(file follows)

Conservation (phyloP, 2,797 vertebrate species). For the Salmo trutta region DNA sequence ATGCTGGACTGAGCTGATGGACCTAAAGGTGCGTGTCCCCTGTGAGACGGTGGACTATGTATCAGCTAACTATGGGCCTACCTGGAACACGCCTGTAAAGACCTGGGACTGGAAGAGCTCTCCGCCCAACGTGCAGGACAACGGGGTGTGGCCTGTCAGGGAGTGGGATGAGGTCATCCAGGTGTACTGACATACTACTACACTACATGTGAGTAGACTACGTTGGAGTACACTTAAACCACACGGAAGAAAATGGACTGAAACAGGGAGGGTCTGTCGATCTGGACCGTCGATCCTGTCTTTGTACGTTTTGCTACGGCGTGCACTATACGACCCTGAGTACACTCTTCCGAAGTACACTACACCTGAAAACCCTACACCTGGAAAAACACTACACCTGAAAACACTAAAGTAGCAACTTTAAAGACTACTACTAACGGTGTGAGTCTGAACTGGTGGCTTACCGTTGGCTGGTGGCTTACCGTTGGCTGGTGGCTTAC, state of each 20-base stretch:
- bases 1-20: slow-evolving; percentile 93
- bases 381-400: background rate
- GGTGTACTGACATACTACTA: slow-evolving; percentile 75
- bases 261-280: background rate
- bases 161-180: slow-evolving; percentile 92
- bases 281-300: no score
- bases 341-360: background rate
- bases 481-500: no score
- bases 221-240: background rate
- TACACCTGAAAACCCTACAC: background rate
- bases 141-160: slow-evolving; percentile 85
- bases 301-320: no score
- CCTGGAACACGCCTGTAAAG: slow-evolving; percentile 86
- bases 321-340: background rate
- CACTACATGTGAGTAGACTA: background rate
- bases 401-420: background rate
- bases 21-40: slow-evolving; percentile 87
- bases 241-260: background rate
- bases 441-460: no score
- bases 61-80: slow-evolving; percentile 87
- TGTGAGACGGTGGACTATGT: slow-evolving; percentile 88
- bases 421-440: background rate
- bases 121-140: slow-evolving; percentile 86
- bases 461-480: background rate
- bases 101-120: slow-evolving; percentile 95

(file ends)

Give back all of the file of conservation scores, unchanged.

Conservation (phyloP, 2,797 vertebrate species). For the Salmo trutta region DNA sequence ATGCTGGACTGAGCTGATGGACCTAAAGGTGCGTGTCCCCTGTGAGACGGTGGACTATGTATCAGCTAACTATGGGCCTACCTGGAACACGCCTGTAAAGACCTGGGACTGGAAGAGCTCTCCGCCCAACGTGCAGGACAACGGGGTGTGGCCTGTCAGGGAGTGGGATGAGGTCATCCAGGTGTACTGACATACTACTACACTACATGTGAGTAGACTACGTTGGAGTACACTTAAACCACACGGAAGAAAATGGACTGAAACAGGGAGGGTCTGTCGATCTGGACCGTCGATCCTGTCTTTGTACGTTTTGCTACGGCGTGCACTATACGACCCTGAGTACACTCTTCCGAAGTACACTACACCTGAAAACCCTACACCTGGAAAAACACTACACCTGAAAACACTAAAGTAGCAACTTTAAAGACTACTACTAACGGTGTGAGTCTGAACTGGTGGCTTACCGTTGGCTGGTGGCTTACCGTTGGCTGGTGGCTTAC, state of each 20-base stretch:
- bases 1-20: slow-evolving; percentile 93
- bases 381-400: background rate
- GGTGTACTGACATACTACTA: slow-evolving; percentile 75
- bases 261-280: background rate
- bases 161-180: slow-evolving; percentile 92
- bases 281-300: no score
- bases 341-360: background rate
- bases 481-500: no score
- bases 221-240: background rate
- TACACCTGAAAACCCTACAC: background rate
- bases 141-160: slow-evolving; percentile 85
- bases 301-320: no score
- CCTGGAACACGCCTGTAAAG: slow-evolving; percentile 86
- bases 321-340: background rate
- CACTACATGTGAGTAGACTA: background rate
- bases 401-420: background rate
- bases 21-40: slow-evolving; percentile 87
- bases 241-260: background rate
- bases 441-460: no score
- bases 61-80: slow-evolving; percentile 87
- TGTGAGACGGTGGACTATGT: slow-evolving; percentile 88
- bases 421-440: background rate
- bases 121-140: slow-evolving; percentile 86
- bases 461-480: background rate
- bases 101-120: slow-evolving; percentile 95